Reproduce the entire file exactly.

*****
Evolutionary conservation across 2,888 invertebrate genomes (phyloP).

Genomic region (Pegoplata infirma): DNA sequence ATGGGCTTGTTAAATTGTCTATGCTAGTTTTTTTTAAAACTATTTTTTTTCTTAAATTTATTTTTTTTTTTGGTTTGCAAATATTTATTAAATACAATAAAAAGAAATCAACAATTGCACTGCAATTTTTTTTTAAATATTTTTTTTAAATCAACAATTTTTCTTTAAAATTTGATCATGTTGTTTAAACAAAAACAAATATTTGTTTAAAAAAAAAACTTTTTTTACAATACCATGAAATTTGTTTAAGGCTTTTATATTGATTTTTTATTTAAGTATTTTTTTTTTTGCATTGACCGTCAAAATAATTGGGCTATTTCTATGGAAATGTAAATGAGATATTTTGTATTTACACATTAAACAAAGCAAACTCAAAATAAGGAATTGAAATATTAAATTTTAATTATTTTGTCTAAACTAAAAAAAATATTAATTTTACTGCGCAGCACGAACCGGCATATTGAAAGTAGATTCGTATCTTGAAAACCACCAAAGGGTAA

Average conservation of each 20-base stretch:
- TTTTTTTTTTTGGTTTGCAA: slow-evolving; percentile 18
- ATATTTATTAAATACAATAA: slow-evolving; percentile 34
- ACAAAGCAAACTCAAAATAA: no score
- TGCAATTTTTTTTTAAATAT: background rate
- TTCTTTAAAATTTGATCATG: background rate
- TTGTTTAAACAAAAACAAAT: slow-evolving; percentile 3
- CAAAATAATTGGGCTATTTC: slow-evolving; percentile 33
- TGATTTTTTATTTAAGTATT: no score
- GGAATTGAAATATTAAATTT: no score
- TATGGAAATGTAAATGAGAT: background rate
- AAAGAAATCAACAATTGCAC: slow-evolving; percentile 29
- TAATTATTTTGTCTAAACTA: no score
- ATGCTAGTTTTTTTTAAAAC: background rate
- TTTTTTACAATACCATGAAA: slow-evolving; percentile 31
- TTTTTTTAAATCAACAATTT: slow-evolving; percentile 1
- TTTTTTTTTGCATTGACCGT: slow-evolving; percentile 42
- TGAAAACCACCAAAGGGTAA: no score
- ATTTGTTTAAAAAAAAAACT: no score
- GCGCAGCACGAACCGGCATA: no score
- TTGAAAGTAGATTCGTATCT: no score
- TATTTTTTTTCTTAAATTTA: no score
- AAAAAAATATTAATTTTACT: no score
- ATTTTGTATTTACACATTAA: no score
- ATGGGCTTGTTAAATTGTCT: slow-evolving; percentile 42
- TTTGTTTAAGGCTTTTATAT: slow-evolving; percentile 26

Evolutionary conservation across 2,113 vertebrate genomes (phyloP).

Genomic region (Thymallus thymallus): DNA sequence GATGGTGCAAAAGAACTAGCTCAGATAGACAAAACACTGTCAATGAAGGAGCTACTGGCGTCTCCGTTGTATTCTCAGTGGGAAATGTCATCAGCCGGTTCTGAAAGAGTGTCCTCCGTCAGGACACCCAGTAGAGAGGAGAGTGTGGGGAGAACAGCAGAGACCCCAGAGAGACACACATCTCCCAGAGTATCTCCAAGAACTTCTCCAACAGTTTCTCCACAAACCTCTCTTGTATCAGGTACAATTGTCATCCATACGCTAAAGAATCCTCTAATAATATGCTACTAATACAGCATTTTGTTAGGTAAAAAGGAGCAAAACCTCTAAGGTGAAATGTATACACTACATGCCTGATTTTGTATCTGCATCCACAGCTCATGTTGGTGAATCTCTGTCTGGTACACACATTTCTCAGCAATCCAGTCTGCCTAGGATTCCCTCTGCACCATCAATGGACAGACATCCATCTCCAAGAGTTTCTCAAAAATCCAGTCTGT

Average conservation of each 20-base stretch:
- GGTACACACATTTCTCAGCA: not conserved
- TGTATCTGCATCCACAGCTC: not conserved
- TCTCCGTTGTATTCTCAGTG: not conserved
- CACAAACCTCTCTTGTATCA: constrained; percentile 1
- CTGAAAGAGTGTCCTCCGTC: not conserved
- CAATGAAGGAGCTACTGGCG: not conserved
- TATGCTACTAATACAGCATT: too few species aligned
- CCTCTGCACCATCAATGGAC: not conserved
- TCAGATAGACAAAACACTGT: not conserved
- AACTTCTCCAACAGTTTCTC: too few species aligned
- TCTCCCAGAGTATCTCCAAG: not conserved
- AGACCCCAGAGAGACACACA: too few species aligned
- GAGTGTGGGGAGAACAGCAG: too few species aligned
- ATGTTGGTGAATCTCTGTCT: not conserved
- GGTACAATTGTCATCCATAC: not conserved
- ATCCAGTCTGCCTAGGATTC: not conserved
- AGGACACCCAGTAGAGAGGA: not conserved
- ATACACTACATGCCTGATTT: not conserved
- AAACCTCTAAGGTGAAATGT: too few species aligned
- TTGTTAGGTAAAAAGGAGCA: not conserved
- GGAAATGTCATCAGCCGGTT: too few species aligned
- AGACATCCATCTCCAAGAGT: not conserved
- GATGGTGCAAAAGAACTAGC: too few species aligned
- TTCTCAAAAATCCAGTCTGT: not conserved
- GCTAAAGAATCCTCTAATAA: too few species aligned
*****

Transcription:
Evolutionary conservation across 2,888 invertebrate genomes (phyloP).

Genomic region (Pegoplata infirma): DNA sequence ATGGGCTTGTTAAATTGTCTATGCTAGTTTTTTTTAAAACTATTTTTTTTCTTAAATTTATTTTTTTTTTTGGTTTGCAAATATTTATTAAATACAATAAAAAGAAATCAACAATTGCACTGCAATTTTTTTTTAAATATTTTTTTTAAATCAACAATTTTTCTTTAAAATTTGATCATGTTGTTTAAACAAAAACAAATATTTGTTTAAAAAAAAAACTTTTTTTACAATACCATGAAATTTGTTTAAGGCTTTTATATTGATTTTTTATTTAAGTATTTTTTTTTTTGCATTGACCGTCAAAATAATTGGGCTATTTCTATGGAAATGTAAATGAGATATTTTGTATTTACACATTAAACAAAGCAAACTCAAAATAAGGAATTGAAATATTAAATTTTAATTATTTTGTCTAAACTAAAAAAAATATTAATTTTACTGCGCAGCACGAACCGGCATATTGAAAGTAGATTCGTATCTTGAAAACCACCAAAGGGTAA

Average conservation of each 20-base stretch:
- TTTTTTTTTTTGGTTTGCAA: slow-evolving; percentile 18
- ATATTTATTAAATACAATAA: slow-evolving; percentile 34
- ACAAAGCAAACTCAAAATAA: no score
- TGCAATTTTTTTTTAAATAT: background rate
- TTCTTTAAAATTTGATCATG: background rate
- TTGTTTAAACAAAAACAAAT: slow-evolving; percentile 3
- CAAAATAATTGGGCTATTTC: slow-evolving; percentile 33
- TGATTTTTTATTTAAGTATT: no score
- GGAATTGAAATATTAAATTT: no score
- TATGGAAATGTAAATGAGAT: background rate
- AAAGAAATCAACAATTGCAC: slow-evolving; percentile 29
- TAATTATTTTGTCTAAACTA: no score
- ATGCTAGTTTTTTTTAAAAC: background rate
- TTTTTTACAATACCATGAAA: slow-evolving; percentile 31
- TTTTTTTAAATCAACAATTT: slow-evolving; percentile 1
- TTTTTTTTTGCATTGACCGT: slow-evolving; percentile 42
- TGAAAACCACCAAAGGGTAA: no score
- ATTTGTTTAAAAAAAAAACT: no score
- GCGCAGCACGAACCGGCATA: no score
- TTGAAAGTAGATTCGTATCT: no score
- TATTTTTTTTCTTAAATTTA: no score
- AAAAAAATATTAATTTTACT: no score
- ATTTTGTATTTACACATTAA: no score
- ATGGGCTTGTTAAATTGTCT: slow-evolving; percentile 42
- TTTGTTTAAGGCTTTTATAT: slow-evolving; percentile 26

Evolutionary conservation across 2,113 vertebrate genomes (phyloP).

Genomic region (Thymallus thymallus): DNA sequence GATGGTGCAAAAGAACTAGCTCAGATAGACAAAACACTGTCAATGAAGGAGCTACTGGCGTCTCCGTTGTATTCTCAGTGGGAAATGTCATCAGCCGGTTCTGAAAGAGTGTCCTCCGTCAGGACACCCAGTAGAGAGGAGAGTGTGGGGAGAACAGCAGAGACCCCAGAGAGACACACATCTCCCAGAGTATCTCCAAGAACTTCTCCAACAGTTTCTCCACAAACCTCTCTTGTATCAGGTACAATTGTCATCCATACGCTAAAGAATCCTCTAATAATATGCTACTAATACAGCATTTTGTTAGGTAAAAAGGAGCAAAACCTCTAAGGTGAAATGTATACACTACATGCCTGATTTTGTATCTGCATCCACAGCTCATGTTGGTGAATCTCTGTCTGGTACACACATTTCTCAGCAATCCAGTCTGCCTAGGATTCCCTCTGCACCATCAATGGACAGACATCCATCTCCAAGAGTTTCTCAAAAATCCAGTCTGT

Average conservation of each 20-base stretch:
- GGTACACACATTTCTCAGCA: not conserved
- TGTATCTGCATCCACAGCTC: not conserved
- TCTCCGTTGTATTCTCAGTG: not conserved
- CACAAACCTCTCTTGTATCA: constrained; percentile 1
- CTGAAAGAGTGTCCTCCGTC: not conserved
- CAATGAAGGAGCTACTGGCG: not conserved
- TATGCTACTAATACAGCATT: too few species aligned
- CCTCTGCACCATCAATGGAC: not conserved
- TCAGATAGACAAAACACTGT: not conserved
- AACTTCTCCAACAGTTTCTC: too few species aligned
- TCTCCCAGAGTATCTCCAAG: not conserved
- AGACCCCAGAGAGACACACA: too few species aligned
- GAGTGTGGGGAGAACAGCAG: too few species aligned
- ATGTTGGTGAATCTCTGTCT: not conserved
- GGTACAATTGTCATCCATAC: not conserved
- ATCCAGTCTGCCTAGGATTC: not conserved
- AGGACACCCAGTAGAGAGGA: not conserved
- ATACACTACATGCCTGATTT: not conserved
- AAACCTCTAAGGTGAAATGT: too few species aligned
- TTGTTAGGTAAAAAGGAGCA: not conserved
- GGAAATGTCATCAGCCGGTT: too few species aligned
- AGACATCCATCTCCAAGAGT: not conserved
- GATGGTGCAAAAGAACTAGC: too few species aligned
- TTCTCAAAAATCCAGTCTGT: not conserved
- GCTAAAGAATCCTCTAATAA: too few species aligned